At 2am she’s awake and Ivan brings her to our bed. What would happen if we didn’t bring her to our bed? We are yet to discover this as by this stage Ivan and I are actually still half asleep and have no desire to stand in her bedroom hovering over her until she calms down. So she’s plopped between us, she rolls towards me and frantically searches for my boob. I feed her lying down so I don’t need to wake up, and this repeats throughout the night. I have no idea how often she wakes up, I just lie there like an all-night boob buffet for her to snack on as she pleases. Usually it’s about 4 times a night. Yeah, four times.
At 6am she’s ready to face the day. Ivan and I are not. So we take turns, two mornings in a row each. That little sleep in every couple of days is bliss and is probably what is keeping us alive right now.
If someone had told me I would soon consider a 5 hour sleep to be luxurious, I would never have believed them. I really didn’t want to write a cliche post about being sleep deprived parents (because now that I AM a parent, I hear about this all the time. Why couldn’t I hear it before?) but if this blog is a document of our lives, then it would be wrong to not talk about this.
I often wonder why I’ve been struggling to find the right words. Why I think in cliches and why speaking Spanish has been a lot harder to pick up than I remembered. I’ve been wondering why it’s so easy to keep exercising but so hard to say no to unnecessary carbs. I’ve been wondering why every week I get an uncontrollable twitch in my right eye that lasts for a couple days. Why why why? The answer, my friends, is sleep deprivation.
Like a chronic disease, we are living with this deprivation daily and trying to manage it the best we can. We often think of our friends who have been here before us and suddenly their cranky moods, erratic behaviour, unhealthy diets and lack of humour and imagination all makes sense. Thankfully they’re all still alive, so suggestions that sleep deprivation leads to death aren’t entirely terrifying.
When we talk of ‘the day we’ll get some sleep’ we can’t imagine it. We have truly forgotten what it feels like. Similar to the person sitting on the couch, 20 kilos overweight and eating donuts who has forgotten what it feels like to be healthy, we, with twitching eyes and foggy heads have forgotten what it feels like to be awake.
We go about our day and we love and we enjoy and we remember little moments, but sometimes it feels like everything is just out of reach. Are we awake? Are we dreaming? We just don’t know. Maybe that’s why I write. The words won’t be imaginative, the plot might be lost, but at least it’s proof that we’ve been here, that we lived and that we weren’t just waiting for the storm to pass. We have learned how to laugh, how to cherish, how to smile and how to dance through it all. If this is how much we can achieve and how much we can enjoy life now, I can’t help but feel a teeny bit giddy at the thought of what we’ll achieve when we might finally get some sleep.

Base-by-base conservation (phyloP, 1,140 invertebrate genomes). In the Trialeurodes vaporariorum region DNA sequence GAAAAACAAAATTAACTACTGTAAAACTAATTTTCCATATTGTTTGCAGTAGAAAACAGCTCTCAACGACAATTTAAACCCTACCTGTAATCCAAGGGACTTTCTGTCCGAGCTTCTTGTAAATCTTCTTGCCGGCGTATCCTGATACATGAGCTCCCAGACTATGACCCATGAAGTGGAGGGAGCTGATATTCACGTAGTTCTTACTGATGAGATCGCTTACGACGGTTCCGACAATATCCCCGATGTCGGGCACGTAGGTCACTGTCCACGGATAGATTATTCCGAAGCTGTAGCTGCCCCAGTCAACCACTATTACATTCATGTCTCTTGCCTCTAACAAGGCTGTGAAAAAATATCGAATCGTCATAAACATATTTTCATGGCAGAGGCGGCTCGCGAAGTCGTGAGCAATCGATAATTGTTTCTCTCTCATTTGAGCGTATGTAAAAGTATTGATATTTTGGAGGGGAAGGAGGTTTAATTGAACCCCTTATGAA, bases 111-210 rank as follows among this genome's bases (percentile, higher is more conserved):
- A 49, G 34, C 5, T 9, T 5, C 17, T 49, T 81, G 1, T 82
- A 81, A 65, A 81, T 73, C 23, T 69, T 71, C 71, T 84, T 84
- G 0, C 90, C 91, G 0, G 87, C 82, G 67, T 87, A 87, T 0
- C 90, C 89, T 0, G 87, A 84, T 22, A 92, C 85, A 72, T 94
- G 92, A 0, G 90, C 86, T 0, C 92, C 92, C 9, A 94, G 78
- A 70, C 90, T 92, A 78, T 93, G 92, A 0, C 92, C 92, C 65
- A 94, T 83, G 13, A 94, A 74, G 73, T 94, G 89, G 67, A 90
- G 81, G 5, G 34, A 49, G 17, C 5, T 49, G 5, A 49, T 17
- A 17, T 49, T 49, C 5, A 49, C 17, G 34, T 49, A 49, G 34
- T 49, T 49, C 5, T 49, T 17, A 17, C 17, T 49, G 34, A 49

Despite having a little girl who won’t sleep, leaving us as two zombie-like-barely-functioning-when-will-this-madness-end adults, we totally enjoyed the sun this weekend. It was seriously sunny. And the lack of sleep/2 glasses of wine on Saturday night left me feeling completely hungover and awful as we lay like two basking (hungover) cats in the sun on Bethell’s Beach on Sunday.
We enjoyed a celebration dinner with friends & family on Saturday night for Ivan’s birthday (not til Tuesday). We hung out with 1-year-old Quinn in the park on Saturday morning (more birthday celebrations) and we spent the afternoon as I mentioned, almost-dead on the gorgeous Bethell’s beach.
I don’t want to complain, but then I also don’t want to trick you into thinking things are all happy dances around here right now when if I’m completely honest – they’re not. If there were to be any dances around here right now, they would be danced to the tune of ‘please go the fuck to sleep child‘ and they would probably involve less movement than the dances you’re used to.
Her tummy bug is just slowly coming to an end. We hope like crazy that her inability to sleep right now is somehow linked to this bug and once it has passed then sleeping will resume. We are starting to dread night time. This can’t be healthy.
Anyway – my friend Pete has curated a seriously delightful mixed tape today. It is the perfect weather for listening to it right now as I dream of our future train travel, our flights over oceans, our little cottage that we have booked by the sea, and our hopes for a peaceful night’s sleep.
I’m moving to a place called Scotland, London has pushed me away for a few months, so I’m going to explore a new place on my own for a wee while. I’m actually packing my bag right now, my train out of the capital leaves in a couple of hours, so I thought I’d share the playlist I made myself this morning. It’s full of songs that make me smile, and some that follow the theme of leaving somewhere. There is a lot more vocal stuff in here compared to last time, that’s because I like singing along when I’m occupied by something instead of just sitting down and listening ‘properly’. whatever.
The highlight of this mix is Maria Callas,WHAT A VOICE. Even though in French, there’s a line in the aria that translates “Far from a morose winter, let me slumber and breath in the rose before it dies”. My winter will be cold, but there’s room to chase Spring within the dark months and keep all faith in all things. I like that, yes I do. Her character wants to live in a dream that is eternal Spring, and I do too, yes I do.
any day now – elbow
our prayer/gee – brian wilson
heroes and villains – brian wilson
hit the road jack – ray charles
diferente – gotan project
la vie en rose – louis armstrong
je veux vivre dans ce reve – maria callas
creeque alley – the mamas and papas
look for the silver lining – chet baker
welcome – balam acab
On father’s day this year we gave Mika her first taste of something that wasn’t breast milk. Without hesitation she wolfed down spoonful after spoonful of organic baby rice. One week later we decided to try something different. I steamed some kumara, blended with some filtered water and froze most of it in an ice cube tray. Again, she wolfed it down. Meal time with this little girl barely warrants a bib! It’ll no doubt be a different story when she starts feeding herself though.